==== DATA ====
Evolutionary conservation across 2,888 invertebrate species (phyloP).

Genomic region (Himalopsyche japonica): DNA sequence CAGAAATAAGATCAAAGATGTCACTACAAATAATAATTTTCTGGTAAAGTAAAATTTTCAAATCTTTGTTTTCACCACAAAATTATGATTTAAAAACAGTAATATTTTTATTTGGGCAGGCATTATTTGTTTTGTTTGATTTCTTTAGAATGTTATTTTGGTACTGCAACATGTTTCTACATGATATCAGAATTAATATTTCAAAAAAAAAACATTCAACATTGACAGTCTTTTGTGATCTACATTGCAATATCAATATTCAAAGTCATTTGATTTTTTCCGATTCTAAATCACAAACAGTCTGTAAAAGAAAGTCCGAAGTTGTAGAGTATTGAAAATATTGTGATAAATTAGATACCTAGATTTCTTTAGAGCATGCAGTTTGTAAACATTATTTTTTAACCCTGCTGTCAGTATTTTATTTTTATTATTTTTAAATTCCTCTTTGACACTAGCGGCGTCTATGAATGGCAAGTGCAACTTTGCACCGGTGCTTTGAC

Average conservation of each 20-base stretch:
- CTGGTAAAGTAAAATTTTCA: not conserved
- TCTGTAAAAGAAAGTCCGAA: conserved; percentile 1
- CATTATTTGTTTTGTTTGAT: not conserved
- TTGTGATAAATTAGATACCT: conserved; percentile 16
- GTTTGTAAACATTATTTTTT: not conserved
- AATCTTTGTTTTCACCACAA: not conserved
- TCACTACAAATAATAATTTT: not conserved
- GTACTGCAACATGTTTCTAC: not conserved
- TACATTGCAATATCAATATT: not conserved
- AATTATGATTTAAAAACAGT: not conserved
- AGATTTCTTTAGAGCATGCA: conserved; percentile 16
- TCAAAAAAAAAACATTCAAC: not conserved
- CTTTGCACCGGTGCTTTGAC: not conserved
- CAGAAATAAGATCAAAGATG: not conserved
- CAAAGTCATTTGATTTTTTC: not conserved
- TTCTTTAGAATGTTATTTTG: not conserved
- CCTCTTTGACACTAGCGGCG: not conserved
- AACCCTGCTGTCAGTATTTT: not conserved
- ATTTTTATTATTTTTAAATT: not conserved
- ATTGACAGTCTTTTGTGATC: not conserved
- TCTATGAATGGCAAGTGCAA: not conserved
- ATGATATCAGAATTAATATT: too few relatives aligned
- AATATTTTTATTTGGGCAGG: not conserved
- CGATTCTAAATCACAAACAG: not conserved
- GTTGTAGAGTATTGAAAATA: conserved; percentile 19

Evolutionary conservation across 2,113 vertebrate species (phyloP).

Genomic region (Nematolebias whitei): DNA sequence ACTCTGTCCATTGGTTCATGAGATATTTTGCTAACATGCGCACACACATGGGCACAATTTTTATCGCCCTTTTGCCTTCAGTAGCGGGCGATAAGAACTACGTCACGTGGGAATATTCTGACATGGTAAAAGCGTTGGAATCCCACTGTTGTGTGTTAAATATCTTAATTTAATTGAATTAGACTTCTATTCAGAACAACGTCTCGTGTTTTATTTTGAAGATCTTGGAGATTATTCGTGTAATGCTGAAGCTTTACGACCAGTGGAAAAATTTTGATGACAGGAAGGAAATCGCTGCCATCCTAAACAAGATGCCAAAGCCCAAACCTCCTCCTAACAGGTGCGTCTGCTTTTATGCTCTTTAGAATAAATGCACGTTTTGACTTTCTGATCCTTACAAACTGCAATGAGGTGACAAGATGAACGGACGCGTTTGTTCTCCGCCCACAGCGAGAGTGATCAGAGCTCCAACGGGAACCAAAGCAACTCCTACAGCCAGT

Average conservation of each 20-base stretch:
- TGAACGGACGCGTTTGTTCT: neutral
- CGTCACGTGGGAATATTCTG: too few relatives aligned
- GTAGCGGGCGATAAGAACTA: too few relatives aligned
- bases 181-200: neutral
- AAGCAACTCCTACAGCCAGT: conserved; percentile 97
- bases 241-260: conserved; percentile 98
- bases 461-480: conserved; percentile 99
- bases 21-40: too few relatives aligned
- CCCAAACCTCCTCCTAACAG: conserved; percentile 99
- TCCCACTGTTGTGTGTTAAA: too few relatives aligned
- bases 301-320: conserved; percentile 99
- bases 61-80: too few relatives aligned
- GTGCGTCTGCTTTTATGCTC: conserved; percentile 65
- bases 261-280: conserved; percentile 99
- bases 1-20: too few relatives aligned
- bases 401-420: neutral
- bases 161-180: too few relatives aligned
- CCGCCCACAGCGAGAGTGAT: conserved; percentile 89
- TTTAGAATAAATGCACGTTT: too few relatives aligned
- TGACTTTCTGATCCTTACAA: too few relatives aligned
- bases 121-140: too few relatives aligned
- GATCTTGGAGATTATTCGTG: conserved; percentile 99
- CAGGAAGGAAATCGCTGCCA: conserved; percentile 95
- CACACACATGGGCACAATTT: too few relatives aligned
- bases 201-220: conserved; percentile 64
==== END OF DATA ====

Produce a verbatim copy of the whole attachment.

Evolutionary conservation across 2,888 invertebrate species (phyloP).

Genomic region (Himalopsyche japonica): DNA sequence CAGAAATAAGATCAAAGATGTCACTACAAATAATAATTTTCTGGTAAAGTAAAATTTTCAAATCTTTGTTTTCACCACAAAATTATGATTTAAAAACAGTAATATTTTTATTTGGGCAGGCATTATTTGTTTTGTTTGATTTCTTTAGAATGTTATTTTGGTACTGCAACATGTTTCTACATGATATCAGAATTAATATTTCAAAAAAAAAACATTCAACATTGACAGTCTTTTGTGATCTACATTGCAATATCAATATTCAAAGTCATTTGATTTTTTCCGATTCTAAATCACAAACAGTCTGTAAAAGAAAGTCCGAAGTTGTAGAGTATTGAAAATATTGTGATAAATTAGATACCTAGATTTCTTTAGAGCATGCAGTTTGTAAACATTATTTTTTAACCCTGCTGTCAGTATTTTATTTTTATTATTTTTAAATTCCTCTTTGACACTAGCGGCGTCTATGAATGGCAAGTGCAACTTTGCACCGGTGCTTTGAC

Average conservation of each 20-base stretch:
- CTGGTAAAGTAAAATTTTCA: not conserved
- TCTGTAAAAGAAAGTCCGAA: conserved; percentile 1
- CATTATTTGTTTTGTTTGAT: not conserved
- TTGTGATAAATTAGATACCT: conserved; percentile 16
- GTTTGTAAACATTATTTTTT: not conserved
- AATCTTTGTTTTCACCACAA: not conserved
- TCACTACAAATAATAATTTT: not conserved
- GTACTGCAACATGTTTCTAC: not conserved
- TACATTGCAATATCAATATT: not conserved
- AATTATGATTTAAAAACAGT: not conserved
- AGATTTCTTTAGAGCATGCA: conserved; percentile 16
- TCAAAAAAAAAACATTCAAC: not conserved
- CTTTGCACCGGTGCTTTGAC: not conserved
- CAGAAATAAGATCAAAGATG: not conserved
- CAAAGTCATTTGATTTTTTC: not conserved
- TTCTTTAGAATGTTATTTTG: not conserved
- CCTCTTTGACACTAGCGGCG: not conserved
- AACCCTGCTGTCAGTATTTT: not conserved
- ATTTTTATTATTTTTAAATT: not conserved
- ATTGACAGTCTTTTGTGATC: not conserved
- TCTATGAATGGCAAGTGCAA: not conserved
- ATGATATCAGAATTAATATT: too few relatives aligned
- AATATTTTTATTTGGGCAGG: not conserved
- CGATTCTAAATCACAAACAG: not conserved
- GTTGTAGAGTATTGAAAATA: conserved; percentile 19

Evolutionary conservation across 2,113 vertebrate species (phyloP).

Genomic region (Nematolebias whitei): DNA sequence ACTCTGTCCATTGGTTCATGAGATATTTTGCTAACATGCGCACACACATGGGCACAATTTTTATCGCCCTTTTGCCTTCAGTAGCGGGCGATAAGAACTACGTCACGTGGGAATATTCTGACATGGTAAAAGCGTTGGAATCCCACTGTTGTGTGTTAAATATCTTAATTTAATTGAATTAGACTTCTATTCAGAACAACGTCTCGTGTTTTATTTTGAAGATCTTGGAGATTATTCGTGTAATGCTGAAGCTTTACGACCAGTGGAAAAATTTTGATGACAGGAAGGAAATCGCTGCCATCCTAAACAAGATGCCAAAGCCCAAACCTCCTCCTAACAGGTGCGTCTGCTTTTATGCTCTTTAGAATAAATGCACGTTTTGACTTTCTGATCCTTACAAACTGCAATGAGGTGACAAGATGAACGGACGCGTTTGTTCTCCGCCCACAGCGAGAGTGATCAGAGCTCCAACGGGAACCAAAGCAACTCCTACAGCCAGT

Average conservation of each 20-base stretch:
- TGAACGGACGCGTTTGTTCT: neutral
- CGTCACGTGGGAATATTCTG: too few relatives aligned
- GTAGCGGGCGATAAGAACTA: too few relatives aligned
- bases 181-200: neutral
- AAGCAACTCCTACAGCCAGT: conserved; percentile 97
- bases 241-260: conserved; percentile 98
- bases 461-480: conserved; percentile 99
- bases 21-40: too few relatives aligned
- CCCAAACCTCCTCCTAACAG: conserved; percentile 99
- TCCCACTGTTGTGTGTTAAA: too few relatives aligned
- bases 301-320: conserved; percentile 99
- bases 61-80: too few relatives aligned
- GTGCGTCTGCTTTTATGCTC: conserved; percentile 65
- bases 261-280: conserved; percentile 99
- bases 1-20: too few relatives aligned
- bases 401-420: neutral
- bases 161-180: too few relatives aligned
- CCGCCCACAGCGAGAGTGAT: conserved; percentile 89
- TTTAGAATAAATGCACGTTT: too few relatives aligned
- TGACTTTCTGATCCTTACAA: too few relatives aligned
- bases 121-140: too few relatives aligned
- GATCTTGGAGATTATTCGTG: conserved; percentile 99
- CAGGAAGGAAATCGCTGCCA: conserved; percentile 95
- CACACACATGGGCACAATTT: too few relatives aligned
- bases 201-220: conserved; percentile 64